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High Flight

Oh! I have slipped the surly bonds of Earth
And danced the skies on laughter-silvered wings;
Sunward I’ve climbed, and joined the tumbling mirth
Of sun-split clouds, — and done a hundred things
You have not dreamed of — wheeled and soared and swung
High in the sunlit silence. Hov’ring there,
I’ve chased the shouting wind along, and flung
My eager craft through footless halls of air . . .

 

 

Up, up the long, delirious burning blue
I’ve topped the wind-swept heights with easy grace
Where never lark, or ever eagle flew —
And, while with silent, lifting mind I’ve trod
The high untrespassed sanctity of space,
Put out my hand, and touched the face of God.

John Gillespie Magee, Jr

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Happy reading!

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Waterstones Challenge: Orpington

Hello everyone!

It has been ages since I visited a new Waterstones but yesterday I finally found another one. We had to stay the night in Orpington because it was close to where we need to be today so we decided to visit the Waterstones. Only problem was we did not realise it’s not technically in Orpington but in St Mary Cray and is a 1.2 mile or more walk from where we were staying in the centre of Orpington. Oh well the walk there and back did us good.

The shop was wonderful, it was packed with books but laid out really well. We also really liked the children’s section and all the cuddly toys. A member of staff greeted us and asked if we needed help and it all felt very friendly and relaxed. There was also a massive New Book section which was very exciting.

I only bought two books and they were paperbacks. I didn’t want to go crazy because of the long walk back in the very hot weather so I went for thin books as well.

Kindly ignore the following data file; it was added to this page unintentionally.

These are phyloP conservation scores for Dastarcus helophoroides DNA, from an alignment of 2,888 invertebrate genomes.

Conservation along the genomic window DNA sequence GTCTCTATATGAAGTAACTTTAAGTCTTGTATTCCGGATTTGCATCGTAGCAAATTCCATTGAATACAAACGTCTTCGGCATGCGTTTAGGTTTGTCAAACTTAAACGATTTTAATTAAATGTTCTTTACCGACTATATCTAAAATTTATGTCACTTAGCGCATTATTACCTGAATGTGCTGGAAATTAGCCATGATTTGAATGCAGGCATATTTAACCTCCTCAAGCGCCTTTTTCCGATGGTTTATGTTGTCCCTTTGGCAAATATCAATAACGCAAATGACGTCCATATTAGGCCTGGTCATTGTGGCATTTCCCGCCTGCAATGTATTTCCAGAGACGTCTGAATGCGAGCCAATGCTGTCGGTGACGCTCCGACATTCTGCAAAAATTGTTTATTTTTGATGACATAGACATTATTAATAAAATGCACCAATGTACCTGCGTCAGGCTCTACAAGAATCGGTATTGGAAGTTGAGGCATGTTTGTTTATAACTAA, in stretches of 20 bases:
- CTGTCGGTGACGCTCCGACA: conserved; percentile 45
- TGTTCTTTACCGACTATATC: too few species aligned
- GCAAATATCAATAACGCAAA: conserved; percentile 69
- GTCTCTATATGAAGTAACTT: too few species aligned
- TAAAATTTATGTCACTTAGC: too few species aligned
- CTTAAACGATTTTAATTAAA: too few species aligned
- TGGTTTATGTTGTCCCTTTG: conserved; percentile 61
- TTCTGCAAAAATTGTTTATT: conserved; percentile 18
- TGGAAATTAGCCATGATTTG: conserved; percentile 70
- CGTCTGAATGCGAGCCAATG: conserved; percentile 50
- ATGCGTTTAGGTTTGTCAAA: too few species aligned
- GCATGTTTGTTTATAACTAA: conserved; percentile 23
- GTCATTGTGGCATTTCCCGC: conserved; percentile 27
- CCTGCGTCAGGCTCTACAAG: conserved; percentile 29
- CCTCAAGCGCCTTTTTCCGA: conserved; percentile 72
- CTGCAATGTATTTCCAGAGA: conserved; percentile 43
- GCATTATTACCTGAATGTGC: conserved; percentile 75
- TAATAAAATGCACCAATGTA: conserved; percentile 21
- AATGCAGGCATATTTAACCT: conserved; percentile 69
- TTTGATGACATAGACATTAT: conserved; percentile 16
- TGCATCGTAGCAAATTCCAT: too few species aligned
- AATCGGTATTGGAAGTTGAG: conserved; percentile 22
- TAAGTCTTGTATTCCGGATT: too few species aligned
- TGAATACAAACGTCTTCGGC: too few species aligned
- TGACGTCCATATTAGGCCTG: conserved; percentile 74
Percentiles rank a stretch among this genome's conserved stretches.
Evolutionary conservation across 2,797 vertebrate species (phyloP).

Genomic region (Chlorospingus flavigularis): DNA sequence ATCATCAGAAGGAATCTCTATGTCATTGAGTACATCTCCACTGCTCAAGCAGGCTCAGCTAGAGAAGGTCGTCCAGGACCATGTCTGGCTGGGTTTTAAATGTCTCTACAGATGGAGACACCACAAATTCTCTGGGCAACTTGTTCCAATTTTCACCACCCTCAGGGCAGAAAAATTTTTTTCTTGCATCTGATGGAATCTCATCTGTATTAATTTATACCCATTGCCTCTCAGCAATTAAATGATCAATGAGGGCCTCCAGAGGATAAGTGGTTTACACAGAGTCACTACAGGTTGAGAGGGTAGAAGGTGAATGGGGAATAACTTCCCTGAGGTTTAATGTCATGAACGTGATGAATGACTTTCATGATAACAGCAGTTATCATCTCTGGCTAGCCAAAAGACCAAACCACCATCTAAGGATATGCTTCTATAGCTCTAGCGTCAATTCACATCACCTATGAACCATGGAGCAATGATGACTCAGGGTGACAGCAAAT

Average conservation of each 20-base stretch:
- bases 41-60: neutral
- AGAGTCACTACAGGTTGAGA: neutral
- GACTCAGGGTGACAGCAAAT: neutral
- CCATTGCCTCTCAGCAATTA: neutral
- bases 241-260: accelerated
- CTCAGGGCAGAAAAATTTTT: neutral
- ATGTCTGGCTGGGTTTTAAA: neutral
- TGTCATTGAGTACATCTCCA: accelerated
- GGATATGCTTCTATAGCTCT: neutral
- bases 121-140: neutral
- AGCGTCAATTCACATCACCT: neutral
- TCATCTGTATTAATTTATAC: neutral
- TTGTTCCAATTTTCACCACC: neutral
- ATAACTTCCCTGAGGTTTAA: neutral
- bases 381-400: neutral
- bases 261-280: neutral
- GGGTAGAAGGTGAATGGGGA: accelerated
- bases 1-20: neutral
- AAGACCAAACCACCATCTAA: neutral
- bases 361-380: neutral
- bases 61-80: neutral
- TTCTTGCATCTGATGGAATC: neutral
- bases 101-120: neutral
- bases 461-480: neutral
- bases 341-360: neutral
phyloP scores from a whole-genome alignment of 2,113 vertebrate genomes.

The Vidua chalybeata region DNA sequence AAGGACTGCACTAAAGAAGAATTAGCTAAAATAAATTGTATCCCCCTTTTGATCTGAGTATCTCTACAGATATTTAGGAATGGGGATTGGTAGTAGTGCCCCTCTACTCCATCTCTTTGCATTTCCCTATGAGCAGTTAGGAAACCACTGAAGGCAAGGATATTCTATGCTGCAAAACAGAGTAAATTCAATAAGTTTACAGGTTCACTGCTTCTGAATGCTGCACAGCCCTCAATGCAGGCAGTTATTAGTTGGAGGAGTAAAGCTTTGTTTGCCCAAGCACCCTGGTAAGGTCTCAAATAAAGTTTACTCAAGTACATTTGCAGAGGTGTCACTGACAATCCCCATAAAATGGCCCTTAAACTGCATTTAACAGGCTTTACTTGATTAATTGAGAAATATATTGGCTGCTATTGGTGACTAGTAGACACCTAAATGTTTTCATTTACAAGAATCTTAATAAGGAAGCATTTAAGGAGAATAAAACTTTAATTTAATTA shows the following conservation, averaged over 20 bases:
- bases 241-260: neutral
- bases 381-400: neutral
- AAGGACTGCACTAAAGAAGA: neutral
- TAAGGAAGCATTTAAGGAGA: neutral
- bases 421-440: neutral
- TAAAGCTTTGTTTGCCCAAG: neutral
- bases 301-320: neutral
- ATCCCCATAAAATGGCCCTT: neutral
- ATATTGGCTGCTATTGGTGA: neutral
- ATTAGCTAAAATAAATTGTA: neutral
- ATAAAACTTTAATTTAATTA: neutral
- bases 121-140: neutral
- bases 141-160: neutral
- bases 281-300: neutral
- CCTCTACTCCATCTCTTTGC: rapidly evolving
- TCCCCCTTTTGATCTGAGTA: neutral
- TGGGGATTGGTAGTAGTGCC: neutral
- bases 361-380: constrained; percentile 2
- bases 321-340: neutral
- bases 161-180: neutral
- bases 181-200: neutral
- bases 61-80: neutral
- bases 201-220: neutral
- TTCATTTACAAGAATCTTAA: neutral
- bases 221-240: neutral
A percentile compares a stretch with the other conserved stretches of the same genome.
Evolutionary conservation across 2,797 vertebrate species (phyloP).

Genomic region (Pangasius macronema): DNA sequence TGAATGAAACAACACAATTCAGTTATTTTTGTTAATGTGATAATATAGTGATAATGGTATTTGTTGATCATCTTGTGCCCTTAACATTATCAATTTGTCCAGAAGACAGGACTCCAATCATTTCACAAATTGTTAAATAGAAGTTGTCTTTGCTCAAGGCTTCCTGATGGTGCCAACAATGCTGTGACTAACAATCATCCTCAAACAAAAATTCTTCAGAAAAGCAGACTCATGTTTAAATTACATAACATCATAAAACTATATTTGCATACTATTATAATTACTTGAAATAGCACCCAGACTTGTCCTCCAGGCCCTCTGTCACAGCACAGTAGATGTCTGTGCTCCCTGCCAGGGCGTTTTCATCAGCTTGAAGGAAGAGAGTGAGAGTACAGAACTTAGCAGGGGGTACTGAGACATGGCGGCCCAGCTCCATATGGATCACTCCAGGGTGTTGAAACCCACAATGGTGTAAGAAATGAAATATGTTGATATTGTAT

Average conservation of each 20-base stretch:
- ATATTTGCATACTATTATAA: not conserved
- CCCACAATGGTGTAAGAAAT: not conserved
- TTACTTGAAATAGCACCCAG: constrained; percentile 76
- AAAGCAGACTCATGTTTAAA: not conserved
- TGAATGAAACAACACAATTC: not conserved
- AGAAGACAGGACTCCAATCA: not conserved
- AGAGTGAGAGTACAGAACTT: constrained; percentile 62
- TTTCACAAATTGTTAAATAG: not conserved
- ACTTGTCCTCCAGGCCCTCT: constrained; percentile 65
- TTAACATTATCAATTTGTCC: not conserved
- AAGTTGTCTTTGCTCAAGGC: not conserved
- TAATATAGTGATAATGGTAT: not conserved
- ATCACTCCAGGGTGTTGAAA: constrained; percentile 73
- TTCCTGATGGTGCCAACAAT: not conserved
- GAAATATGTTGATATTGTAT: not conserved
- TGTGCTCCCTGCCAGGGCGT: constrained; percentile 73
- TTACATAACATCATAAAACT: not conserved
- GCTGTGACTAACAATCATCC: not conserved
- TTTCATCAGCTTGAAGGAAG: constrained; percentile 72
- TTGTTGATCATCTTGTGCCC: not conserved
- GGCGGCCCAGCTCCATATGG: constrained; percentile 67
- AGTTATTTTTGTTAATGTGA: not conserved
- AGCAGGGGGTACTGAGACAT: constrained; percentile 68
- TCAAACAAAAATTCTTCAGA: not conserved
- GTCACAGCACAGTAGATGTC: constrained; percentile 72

The two books I went for were:-

A Room with a View by E. M. Forster

This is on my summer challenge list and I don’t own it so I was happy to get a hard copy as all this Kindle reading is upsetting me. I just prefer a real book!

The Chalk Pit by Elly Griffiths

As you probably know by now I love the books by Elly Griffiths, so I keep buying any I have not read when I see them.

Anyway, that was my little Waterstones adventure. If you are near or in Orpington anytime soon pay the store a visit as it is really good.

Happy Thursday reading everyone.

Mid Week Quote: Lee- Hamilton

Happy Wednesday Everyone!

I hope everyone is enjoying the hot weather.

This weeks quote is by Eugene Lee-Hamilton from Sonnets of the Wingless Hours.

 

“Things bygone are the only things that last: The Present is mere grass, quick-mown away; The Past is stone, and stands for ever fast.”

 

Eugene Lee-Hamilton.

 

Happy reading.

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Jaws by Peter Benchley (Review)

Jaws by Peter Benchley

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About the author

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Peter Bradford Benchley was an American author best known for writing the novel Jaws and co-writing the screenplay for its highly successful film adaptation. The success of the book led to many publishers commissioning books about mutant rats, rabid dogs and the like threatening communities. The subsequent film directed by Steven Spielberg and co-written by Benchley is generally acknowledged as the first summer blockbuster. Benchley also wrote The Deep and The Island which were also adapted into films.

Blurb

The classic, blockbuster thriller of man-eating terror that inspired the Steven Spielberg movie and made millions of beachgoers afraid to go into the water. Experience the thrill of helpless horror again—or for the first time!

Review

This is a book that has been sat on my TBR list for way too long and because I was going to be swimming in the ocean and sat on the beach a lot I thought I had better read a book about a man-eating shark.

I have always loved the film adaptation of this book and the book did not disappoint me. From the very beginning of this book I was hooked. I think the main thing that immediately caught my attention was the fact that Benchley has written the shark’s perspective in the book and he has not done it in a corny manner but in a realistic way that a shark would think.